(Music: David Rose’s “The Stripper” plays as lights come up to reveal only stage right–stage left is blacked out–where ROSALYN, in shadow, is centered on stage right, curled up in a ball. A small round table, with a full beer bottle, a book of matches, an ashtray, and a pack of cigarettes, has been placed down stage center, between the two stage halves. As ROSALYN, remaining in shadow, rises to her feet, she appears to be naked and it is obvious that she is very pregnant, about to give birth at any time. In fact, she is in labor throughout the scene, each contraction getting stronger as the scene progresses. She remains in shadow throughout the scene. She rubs her belly and begins doing the moves of a stripper, and continues this routine awkwardly for about 30 seconds. The music stops abruptly.)
(Goes stage center and stands next to the table with the beer bottle and other items. As she strokes her belly, she addresses the audience.)
I know you’re a girl; I sense your femininity oozing through me. So I’ll call you Samantha...I give you this one gift, a Hebrew name, meaning “name of God,” or, in Aramaic, “listener.” Yes, I like that meaning the best.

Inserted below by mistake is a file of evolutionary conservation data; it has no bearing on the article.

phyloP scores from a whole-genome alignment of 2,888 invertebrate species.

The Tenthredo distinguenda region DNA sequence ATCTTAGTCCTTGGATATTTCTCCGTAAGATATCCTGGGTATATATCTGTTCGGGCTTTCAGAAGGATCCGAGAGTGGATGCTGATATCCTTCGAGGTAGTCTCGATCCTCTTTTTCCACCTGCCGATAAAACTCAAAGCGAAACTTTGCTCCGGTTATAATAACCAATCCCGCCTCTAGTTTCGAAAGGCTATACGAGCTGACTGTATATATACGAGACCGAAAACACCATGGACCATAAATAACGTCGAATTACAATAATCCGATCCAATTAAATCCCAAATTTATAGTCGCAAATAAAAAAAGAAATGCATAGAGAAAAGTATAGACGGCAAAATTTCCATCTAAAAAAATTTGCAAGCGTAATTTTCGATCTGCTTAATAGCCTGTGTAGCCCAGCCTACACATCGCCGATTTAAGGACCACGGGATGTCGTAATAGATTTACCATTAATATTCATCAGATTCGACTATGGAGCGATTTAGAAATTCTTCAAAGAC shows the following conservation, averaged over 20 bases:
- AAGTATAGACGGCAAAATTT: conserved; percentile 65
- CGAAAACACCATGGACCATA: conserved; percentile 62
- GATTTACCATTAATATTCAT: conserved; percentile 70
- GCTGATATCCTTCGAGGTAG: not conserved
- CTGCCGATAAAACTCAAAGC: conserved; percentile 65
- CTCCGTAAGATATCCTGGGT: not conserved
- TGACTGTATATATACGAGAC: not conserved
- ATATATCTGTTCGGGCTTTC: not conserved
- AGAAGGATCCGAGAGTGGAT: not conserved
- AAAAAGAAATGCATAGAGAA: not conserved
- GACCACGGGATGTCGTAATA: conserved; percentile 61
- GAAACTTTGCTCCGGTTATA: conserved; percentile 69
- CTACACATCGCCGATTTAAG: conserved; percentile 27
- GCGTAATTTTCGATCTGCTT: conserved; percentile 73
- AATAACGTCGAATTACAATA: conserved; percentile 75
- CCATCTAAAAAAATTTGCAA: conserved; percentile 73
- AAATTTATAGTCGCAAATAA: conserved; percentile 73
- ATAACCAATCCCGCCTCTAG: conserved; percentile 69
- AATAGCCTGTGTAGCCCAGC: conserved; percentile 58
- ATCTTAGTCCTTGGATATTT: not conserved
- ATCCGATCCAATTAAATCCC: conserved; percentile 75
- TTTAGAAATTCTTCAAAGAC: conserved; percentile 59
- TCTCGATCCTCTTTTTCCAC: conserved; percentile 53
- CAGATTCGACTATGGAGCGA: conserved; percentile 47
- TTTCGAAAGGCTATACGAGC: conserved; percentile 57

I don’t have much else to offer you, only advice. Once you’re born, I don’t know how I’ll care for you or what will become of you.
And I don’t know exactly where your Daddy is right now.
The Marshall Islands, the last I heard.
(Pause. Then she bends over in obvious pain, both physical and emotional. She recovers her composure and continues:)
Ha! (Ironically.) Join the Army. Just another way of running away.
I’m just not ready to be a mother, but I suppose it’s too late to dwell on that now.
Our time together grows short.
(Another contraction. Then she continues:)
Men. They never pull out in time, and, for God’s sake, it’s 1950, you’d think medical science would invent a reliable pill...
Never mind that now.
I want to warn you about our family secret:
(She picks up the full beer bottle and drains it completely. With authority, sets the bottle back on the table. )
Don’t be fooled by all your skinny relatives. Fat is the family curse, and we all fight it.
So, here’s my warning:
(Picks up the cigarette pack and matches, pulls out a cigarette, and lights up. Smokes as she talks.)
You’ll first became aware of your fat when you’re about two. Yes, I think that awareness will come first, that moment when a blob of fat jiggles into memory, unblocking Jungian canals of prehistory.
It’s only after fat-consciousness that you’ll became aware of yourself as an individual entity. In an instant, you’ll go from nothingness to a wiggling amoeba to a suddenly complete human being, sitting on a horse on a merry-go-round.
(A pause, perhaps a slight change in ROSALYN’s position, movement, and lighting to indicate a minute change in focus.)